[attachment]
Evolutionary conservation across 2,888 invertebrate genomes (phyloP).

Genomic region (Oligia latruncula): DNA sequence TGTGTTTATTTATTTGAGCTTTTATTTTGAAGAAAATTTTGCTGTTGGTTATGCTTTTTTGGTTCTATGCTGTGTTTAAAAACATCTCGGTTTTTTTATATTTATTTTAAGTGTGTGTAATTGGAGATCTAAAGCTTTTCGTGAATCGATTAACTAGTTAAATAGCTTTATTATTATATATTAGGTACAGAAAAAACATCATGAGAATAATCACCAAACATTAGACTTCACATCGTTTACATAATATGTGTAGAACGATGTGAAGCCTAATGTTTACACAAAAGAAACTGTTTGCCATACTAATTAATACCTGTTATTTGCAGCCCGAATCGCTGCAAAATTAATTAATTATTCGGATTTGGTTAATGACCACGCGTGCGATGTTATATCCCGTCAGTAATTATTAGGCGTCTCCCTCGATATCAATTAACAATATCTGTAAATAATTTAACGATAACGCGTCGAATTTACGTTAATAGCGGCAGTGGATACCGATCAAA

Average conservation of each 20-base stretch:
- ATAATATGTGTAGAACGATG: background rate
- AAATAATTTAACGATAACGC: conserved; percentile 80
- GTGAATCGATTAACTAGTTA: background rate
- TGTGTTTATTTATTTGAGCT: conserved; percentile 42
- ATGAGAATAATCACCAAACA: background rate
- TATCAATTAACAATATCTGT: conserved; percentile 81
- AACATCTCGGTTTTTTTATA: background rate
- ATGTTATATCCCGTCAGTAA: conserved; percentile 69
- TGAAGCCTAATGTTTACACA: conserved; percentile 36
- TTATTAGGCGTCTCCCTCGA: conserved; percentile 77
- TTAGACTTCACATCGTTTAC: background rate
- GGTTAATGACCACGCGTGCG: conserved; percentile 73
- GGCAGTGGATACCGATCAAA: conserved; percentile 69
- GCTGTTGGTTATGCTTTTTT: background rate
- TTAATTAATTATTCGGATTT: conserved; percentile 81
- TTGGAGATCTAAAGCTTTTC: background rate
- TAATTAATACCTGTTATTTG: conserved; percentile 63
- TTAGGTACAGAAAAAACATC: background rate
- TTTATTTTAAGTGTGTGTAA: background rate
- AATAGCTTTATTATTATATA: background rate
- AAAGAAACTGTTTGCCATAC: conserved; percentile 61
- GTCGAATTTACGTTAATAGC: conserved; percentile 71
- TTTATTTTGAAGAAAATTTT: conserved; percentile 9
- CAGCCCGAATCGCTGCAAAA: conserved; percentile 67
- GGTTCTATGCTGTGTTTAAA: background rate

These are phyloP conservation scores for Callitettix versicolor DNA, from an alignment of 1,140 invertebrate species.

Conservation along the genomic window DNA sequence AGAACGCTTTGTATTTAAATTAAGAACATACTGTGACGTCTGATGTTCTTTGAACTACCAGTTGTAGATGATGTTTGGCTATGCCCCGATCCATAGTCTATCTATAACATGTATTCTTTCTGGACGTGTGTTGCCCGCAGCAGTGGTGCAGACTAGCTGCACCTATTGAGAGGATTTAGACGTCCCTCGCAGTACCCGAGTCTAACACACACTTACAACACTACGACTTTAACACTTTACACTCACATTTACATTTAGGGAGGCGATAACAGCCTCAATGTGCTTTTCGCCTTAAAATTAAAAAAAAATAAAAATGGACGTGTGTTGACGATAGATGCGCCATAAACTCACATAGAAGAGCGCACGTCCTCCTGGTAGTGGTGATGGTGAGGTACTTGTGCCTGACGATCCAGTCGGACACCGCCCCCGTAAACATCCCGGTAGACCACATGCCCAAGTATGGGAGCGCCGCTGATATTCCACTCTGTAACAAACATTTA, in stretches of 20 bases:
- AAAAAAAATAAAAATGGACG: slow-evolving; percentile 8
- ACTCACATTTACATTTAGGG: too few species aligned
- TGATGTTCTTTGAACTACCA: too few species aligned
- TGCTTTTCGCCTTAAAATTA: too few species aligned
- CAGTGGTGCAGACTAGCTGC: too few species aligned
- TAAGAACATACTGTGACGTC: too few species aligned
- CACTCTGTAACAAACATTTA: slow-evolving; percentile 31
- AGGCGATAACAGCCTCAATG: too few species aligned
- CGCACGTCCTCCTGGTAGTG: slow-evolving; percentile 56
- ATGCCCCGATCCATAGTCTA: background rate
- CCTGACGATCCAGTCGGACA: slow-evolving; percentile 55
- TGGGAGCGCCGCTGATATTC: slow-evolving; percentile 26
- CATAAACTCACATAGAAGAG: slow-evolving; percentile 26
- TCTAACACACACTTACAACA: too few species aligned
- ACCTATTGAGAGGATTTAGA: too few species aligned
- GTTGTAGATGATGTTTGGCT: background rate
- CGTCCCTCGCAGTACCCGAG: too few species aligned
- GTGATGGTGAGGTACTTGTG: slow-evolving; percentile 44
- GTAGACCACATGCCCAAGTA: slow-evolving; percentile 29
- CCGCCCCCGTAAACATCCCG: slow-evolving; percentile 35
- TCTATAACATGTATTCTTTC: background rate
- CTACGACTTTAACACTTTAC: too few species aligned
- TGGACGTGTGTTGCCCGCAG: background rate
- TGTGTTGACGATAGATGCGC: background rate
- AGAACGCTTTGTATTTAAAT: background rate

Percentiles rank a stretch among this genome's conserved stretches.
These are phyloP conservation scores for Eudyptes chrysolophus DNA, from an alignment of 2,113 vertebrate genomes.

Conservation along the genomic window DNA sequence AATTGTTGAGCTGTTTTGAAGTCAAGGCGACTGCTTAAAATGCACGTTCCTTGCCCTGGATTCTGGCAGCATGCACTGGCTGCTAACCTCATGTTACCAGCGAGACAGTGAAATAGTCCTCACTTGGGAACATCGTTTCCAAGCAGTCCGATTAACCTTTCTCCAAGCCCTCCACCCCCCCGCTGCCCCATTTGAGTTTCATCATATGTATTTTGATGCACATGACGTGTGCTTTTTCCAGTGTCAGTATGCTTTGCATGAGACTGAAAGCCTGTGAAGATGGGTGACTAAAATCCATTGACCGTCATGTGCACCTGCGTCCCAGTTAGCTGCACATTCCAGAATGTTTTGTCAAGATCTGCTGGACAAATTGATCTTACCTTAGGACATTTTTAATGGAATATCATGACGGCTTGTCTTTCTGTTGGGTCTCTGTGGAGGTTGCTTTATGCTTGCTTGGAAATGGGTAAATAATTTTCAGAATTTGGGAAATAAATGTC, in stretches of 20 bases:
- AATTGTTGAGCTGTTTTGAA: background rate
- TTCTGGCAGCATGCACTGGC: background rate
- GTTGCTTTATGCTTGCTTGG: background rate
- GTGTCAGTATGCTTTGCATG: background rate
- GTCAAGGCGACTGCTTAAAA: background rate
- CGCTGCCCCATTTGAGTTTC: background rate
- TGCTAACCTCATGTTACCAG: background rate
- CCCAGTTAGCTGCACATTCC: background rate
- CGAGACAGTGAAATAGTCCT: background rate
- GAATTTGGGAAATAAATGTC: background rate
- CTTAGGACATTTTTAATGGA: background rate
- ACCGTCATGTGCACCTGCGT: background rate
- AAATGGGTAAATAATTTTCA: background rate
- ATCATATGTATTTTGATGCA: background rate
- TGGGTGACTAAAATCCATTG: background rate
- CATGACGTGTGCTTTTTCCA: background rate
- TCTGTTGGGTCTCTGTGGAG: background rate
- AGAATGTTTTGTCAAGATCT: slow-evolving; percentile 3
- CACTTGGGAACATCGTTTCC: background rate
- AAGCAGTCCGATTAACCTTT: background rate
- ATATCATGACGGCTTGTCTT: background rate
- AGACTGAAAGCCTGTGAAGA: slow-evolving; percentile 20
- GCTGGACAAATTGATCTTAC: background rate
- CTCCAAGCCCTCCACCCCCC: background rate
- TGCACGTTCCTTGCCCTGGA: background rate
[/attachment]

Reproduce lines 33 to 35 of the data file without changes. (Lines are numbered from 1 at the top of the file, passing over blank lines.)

- TGATGTTCTTTGAACTACCA: too few species aligned
- TGCTTTTCGCCTTAAAATTA: too few species aligned
- CAGTGGTGCAGACTAGCTGC: too few species aligned